• Hedge Clause in Violation of The Adviser’s Fiduciary Duties. The SEC found that the Adviser’s investment advisory agreements contained a hedge clause that appeared to have disclaimed its fiduciary duty and improperly attempted to “relieve the Adviser from liability for conduct as to which the client has a non-waivable cause of action.” While the SEC did not specify the portion(s) of the language it found to be problematic, the hedge clause appeared to mislead the Adviser’s clients into waiving the Adviser’s “duty of care” to, among other things, provide advice that is in the best interest of the client or duty to “provide advice and monitoring over the course of the relationship.”[2] The Commission Interpretation Regarding Standard of Conduct for Investment Advisers, IA Rel. No. 5248 (June 5, 2019) (the “Fiduciary Duty Guidance”) provides that in order to provide advice that is in the best interest of the client, an adviser must 1) make a reasonably inquiry into a client’s objectives and 2) have a reasonable belief that advice is in the best interest of the client.[3] The Fiduciary Duty Guidance also obligates an adviser to monitor, which generally “extends to all personalized advice it provides to the client, including, for example, in an ongoing relationship, an evaluation of whether a client’s account or program type…continues to be in the client’s best interest.”

The hedge clause, among other things, appeared to waive any obligations related to obtaining “true, accurate, complete, and current information or to update information or any misrepresentations or omissions made by [the client]” or for “any damages or losses that were reasonably foreseeable” by the Adviser, which would effectively disclaim such fiduciary duties.

  • Compliance Policies and Procedures Failures. The SEC found the two following violations under the category of “compliance policies and procedures” failures:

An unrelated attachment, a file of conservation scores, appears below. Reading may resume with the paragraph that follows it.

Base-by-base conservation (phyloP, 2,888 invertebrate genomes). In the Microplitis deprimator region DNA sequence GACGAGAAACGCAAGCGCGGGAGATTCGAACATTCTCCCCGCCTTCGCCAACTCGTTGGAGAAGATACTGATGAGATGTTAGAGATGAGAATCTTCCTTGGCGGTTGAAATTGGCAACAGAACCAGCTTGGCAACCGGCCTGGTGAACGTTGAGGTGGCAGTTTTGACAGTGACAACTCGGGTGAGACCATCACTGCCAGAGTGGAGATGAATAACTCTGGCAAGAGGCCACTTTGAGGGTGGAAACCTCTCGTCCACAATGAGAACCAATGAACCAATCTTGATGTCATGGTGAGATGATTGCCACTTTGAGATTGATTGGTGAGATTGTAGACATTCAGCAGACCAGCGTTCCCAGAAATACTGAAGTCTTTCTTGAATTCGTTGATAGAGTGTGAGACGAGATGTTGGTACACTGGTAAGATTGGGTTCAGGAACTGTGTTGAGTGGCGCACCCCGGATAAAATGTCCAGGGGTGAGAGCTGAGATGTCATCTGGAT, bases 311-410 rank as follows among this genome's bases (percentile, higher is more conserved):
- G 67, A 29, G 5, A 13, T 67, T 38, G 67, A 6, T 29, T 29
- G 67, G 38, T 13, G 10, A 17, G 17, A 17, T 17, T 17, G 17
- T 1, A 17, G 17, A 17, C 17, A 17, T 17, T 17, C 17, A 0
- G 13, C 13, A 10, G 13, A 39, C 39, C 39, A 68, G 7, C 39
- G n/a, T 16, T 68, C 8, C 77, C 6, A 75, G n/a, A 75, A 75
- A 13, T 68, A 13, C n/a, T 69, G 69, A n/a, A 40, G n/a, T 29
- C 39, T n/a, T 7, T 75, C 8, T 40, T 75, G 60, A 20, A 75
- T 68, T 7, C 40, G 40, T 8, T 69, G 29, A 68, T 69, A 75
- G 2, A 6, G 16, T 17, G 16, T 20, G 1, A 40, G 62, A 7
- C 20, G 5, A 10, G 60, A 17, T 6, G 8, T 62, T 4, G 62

• Safety of Client Assets-related Compliance Failures. According to the SEC, for more than three years, the Adviser had access and ability to transfer client funds by applying an electronic signature of the client to letters of authorization, IRA distribution forms, and other client account-related forms, rather than requesting, obtaining, and verifying client signatures prior to the transfer. Notably, upon discovery, the Adviser implemented two corrective actions: 1) the Adviser retained an independent auditing firm to investigate the practice, where such auditor did not find any evidence of any authorized asset transfers or other account-related actions for which clients’ electronic signatures were applied, and 2) the Adviser voluntarily self-reported this violation to the Commission Staff. The corrective actions notwithstanding, the SEC appears to have focused on the long-standing nature and prevalence (more than 3,000 letters of authorization) in its rationale to include this violation in the order.
    • Code of Ethics-related Compliance Failures. While the Adviser’s wrap fee brochure stated that it had adopted personal securities and crypto asset trading procedures, the SEC found that the Adviser failed to adopt and implement such procedures for crypto assets.

Takeaways and Next Steps

It is worth noting that the facts of this case would have provided sufficient grounds for an enforcement action under the old Advertising Rule and the anti-fraud provisions (including Rule 206(4)-8). Additionally, it is important to view the SEC’s perspectives within the context of retail investors, which is a term highlighted 8 times in the order. Still, as the SEC’s first enforcement settlement alleging a violation of the new Marketing Rule, this case provides additional color on the SEC’s focus on advisers’ level of disclosure, as well as the prominence of such disclosure, with respect to their presentation of hypothetical performance. The chief of the Enforcement Division’s Complex Financial Instruments Unit, stated that the action should “serve as a warning for all advisers to ensure compliance” with the new marketing rule. Along with the June 8, 2023 Risk Alert: Examinations Focused on Additional Areas of the Adviser Marketing Rule we expect the SEC staff’s focus on adviser’s compliance with the Marketing Rule to continue. 


[1] See the Marketing Rule adopting release at n.241.
[2] See the Commission Interpretation Regarding Standard of Conduct for Investment Advisers, IA Rel. No. 5248 (June 5, 2019) (the “Fiduciary Duty Guidance”). 
[3] Id. at pp.12-18.